The Congress continues to try to fix Medicare’s arduous healthcare audit procedures, as the RAC audit process and healthcare providers continue to be locked into a claims remediation nightmare. The Audit and Appeal Fairness, Integrity, and Reforms in Medicare, or AFIRM, Act of 2015, was introduced on June 3, 2015.
Senator’s Wyden statement about the Finance Committee Markup of this bipartisan effort is that it “will streamline the appeals and audits process so cases are resolved quickly and at the earliest possible step.” The legislation provides for:
More HHS personnel resources pick up the pace in order “to keep up with the enormous increase in appeals.” The Office of Medicare Hearings and Appeals can currently adjudicate 77,000 appeals in a year, far below the 474,000 appeals OMHA received in 2014.
HHS can use its resources more efficiently and process more appeals because of a new track for lower-cost, less-complex cases to be considered by a different set of hearing officers than other cases.
Requiring CMS to better coordinate provider audits “to ensure the entire process is more transparent and efficient, including the creation of an independent Ombudsman position at CMS” in order to assist those considering appeals. Providers who consistently bill correctly are exempted for burdensome audits, as a reward for their business practices.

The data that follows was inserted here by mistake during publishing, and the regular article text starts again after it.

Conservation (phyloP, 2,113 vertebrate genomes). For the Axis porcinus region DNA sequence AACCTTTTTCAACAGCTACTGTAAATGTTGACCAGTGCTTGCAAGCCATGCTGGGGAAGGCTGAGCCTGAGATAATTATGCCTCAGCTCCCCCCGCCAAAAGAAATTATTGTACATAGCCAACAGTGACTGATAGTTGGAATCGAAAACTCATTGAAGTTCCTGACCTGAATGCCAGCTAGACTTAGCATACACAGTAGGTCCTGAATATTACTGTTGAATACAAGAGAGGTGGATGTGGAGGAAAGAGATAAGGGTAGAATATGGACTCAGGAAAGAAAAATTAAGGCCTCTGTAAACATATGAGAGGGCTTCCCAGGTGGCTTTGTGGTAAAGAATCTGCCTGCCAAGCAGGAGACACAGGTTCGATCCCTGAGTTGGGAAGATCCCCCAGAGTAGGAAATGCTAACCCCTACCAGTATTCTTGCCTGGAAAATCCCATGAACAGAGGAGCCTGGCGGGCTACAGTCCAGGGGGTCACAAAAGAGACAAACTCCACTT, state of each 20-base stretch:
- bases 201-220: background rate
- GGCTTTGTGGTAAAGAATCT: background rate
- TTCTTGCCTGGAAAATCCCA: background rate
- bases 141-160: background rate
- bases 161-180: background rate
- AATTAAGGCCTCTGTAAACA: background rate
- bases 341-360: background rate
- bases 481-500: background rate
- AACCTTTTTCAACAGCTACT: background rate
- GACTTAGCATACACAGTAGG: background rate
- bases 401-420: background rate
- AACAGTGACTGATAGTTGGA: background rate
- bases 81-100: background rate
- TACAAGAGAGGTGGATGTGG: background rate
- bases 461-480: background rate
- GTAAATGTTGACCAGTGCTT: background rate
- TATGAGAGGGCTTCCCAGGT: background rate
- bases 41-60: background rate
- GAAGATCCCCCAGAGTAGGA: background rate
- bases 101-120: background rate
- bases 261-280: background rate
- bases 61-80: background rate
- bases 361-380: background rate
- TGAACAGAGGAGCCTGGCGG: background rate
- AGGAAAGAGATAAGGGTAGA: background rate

Although this markup provides some improvement by separating high value from low value cases, Barraclough LLC is dubious about the additional number of people on the CMS payroll to deal with the appeals backlog and the overall impact of the Audit and Appeals Ombudsman which has yet to be fully explained. RAC Audit Appeals would be better served with more data transparency, a change in RAC auditors contingency fee payments, and the quality of initial determinations.
For the full text of Senator Wyden’s statement, click here.
As the AFIRM legislation progress, Barraclough LLC will continue to analyze the impacts and make recommendations for the best course of action.